Building Sustainability at Ground Zero: A Talk with Bruce Fowle

Bruce Fowle believes design should be socially and environmentally responsible. As co-founder and senior principal of Fox & Fowle Architects, he has been instrumental in the construction of numerous sustainable structures, including the Condé Nast Building at 4 Times Square—the first green skyscraper in the U.S. Along with his firm, which is based in Manhattan, he developed the first green guidelines for residential high-rises (standards that covered such issues as improving indoor air quality, maximizing energy efficiency, and reducing environmental impact throughout all phases of site planning, construction, and maintenance) and is currently creating sustainability programs for several regional transportation systems and institutions.

Fowle has held leadership positions at several industry organizations, including at the AIA – New York chapter. Currently, he serves on the executive board of New York New Visions (NYNV), a coalition of design professionals that advises the Lower Manhattan Development Corporation (LMDC) on post-9/11 redevelopment efforts.

MetropolisMag editor Julie Taraska spoke with Fowle about Ground Zero’s environmental opportunities: the chance to readdress the site’s density, to explore renewable power sources, and to utilize green roofs. The discussion occurred in January 2004, days before the LMDC released its Draft Generic Environmental Impact Statement (DGEIS) for the WTC Memorial and Redevelopment Plan.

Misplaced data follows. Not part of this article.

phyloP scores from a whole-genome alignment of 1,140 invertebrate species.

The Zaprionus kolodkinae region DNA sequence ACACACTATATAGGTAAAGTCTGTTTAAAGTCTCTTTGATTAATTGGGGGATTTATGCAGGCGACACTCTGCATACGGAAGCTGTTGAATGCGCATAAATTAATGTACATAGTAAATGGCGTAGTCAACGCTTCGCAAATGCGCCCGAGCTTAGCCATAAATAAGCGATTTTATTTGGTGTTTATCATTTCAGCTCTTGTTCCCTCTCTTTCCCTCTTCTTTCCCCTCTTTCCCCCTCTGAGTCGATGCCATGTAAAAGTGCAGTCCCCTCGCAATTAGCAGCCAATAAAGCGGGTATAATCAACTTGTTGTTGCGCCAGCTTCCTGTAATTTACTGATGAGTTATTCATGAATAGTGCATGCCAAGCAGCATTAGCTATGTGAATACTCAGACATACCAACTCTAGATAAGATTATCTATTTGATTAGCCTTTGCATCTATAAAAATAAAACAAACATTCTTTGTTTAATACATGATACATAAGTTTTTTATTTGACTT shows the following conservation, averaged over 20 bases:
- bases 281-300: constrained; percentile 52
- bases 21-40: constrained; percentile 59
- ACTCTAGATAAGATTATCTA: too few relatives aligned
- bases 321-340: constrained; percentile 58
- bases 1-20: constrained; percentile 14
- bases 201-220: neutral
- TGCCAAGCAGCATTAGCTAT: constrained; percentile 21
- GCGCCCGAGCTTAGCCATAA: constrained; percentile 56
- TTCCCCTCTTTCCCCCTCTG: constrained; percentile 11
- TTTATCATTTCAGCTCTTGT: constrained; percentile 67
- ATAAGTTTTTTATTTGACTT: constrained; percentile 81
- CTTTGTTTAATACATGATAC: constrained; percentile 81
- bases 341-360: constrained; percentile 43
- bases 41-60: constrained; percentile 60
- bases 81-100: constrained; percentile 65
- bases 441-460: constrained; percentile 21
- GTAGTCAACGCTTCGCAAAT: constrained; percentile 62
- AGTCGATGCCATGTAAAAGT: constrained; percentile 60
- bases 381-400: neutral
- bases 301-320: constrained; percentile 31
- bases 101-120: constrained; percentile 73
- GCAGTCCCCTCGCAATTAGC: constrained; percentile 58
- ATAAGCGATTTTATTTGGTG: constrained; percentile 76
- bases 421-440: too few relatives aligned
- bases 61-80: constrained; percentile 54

Which questions about sustainability do you believe have been addressed at Ground Zero?
We [at NYNV] understand that the LMDC has been working on environmental guidelines [the DGEIS] that we expect will address everything that they’ve been describing to us…energy conservation, water management, site conservation, solar orientation, daylight, and so on.

At this point, I don’t know how specific the LMDC’s green guidelines will be about the memorial. But the kinds of concerns we have about the memorial relate to things like the type of vegetation: hopefully, they’ll use native plants that don’t require a lot of maintenance and will naturally survive in the environment. The proposed memorial is full of waterfalls, but we don’t know where that water is coming from. Is it recycled? Will it be part of a collection system?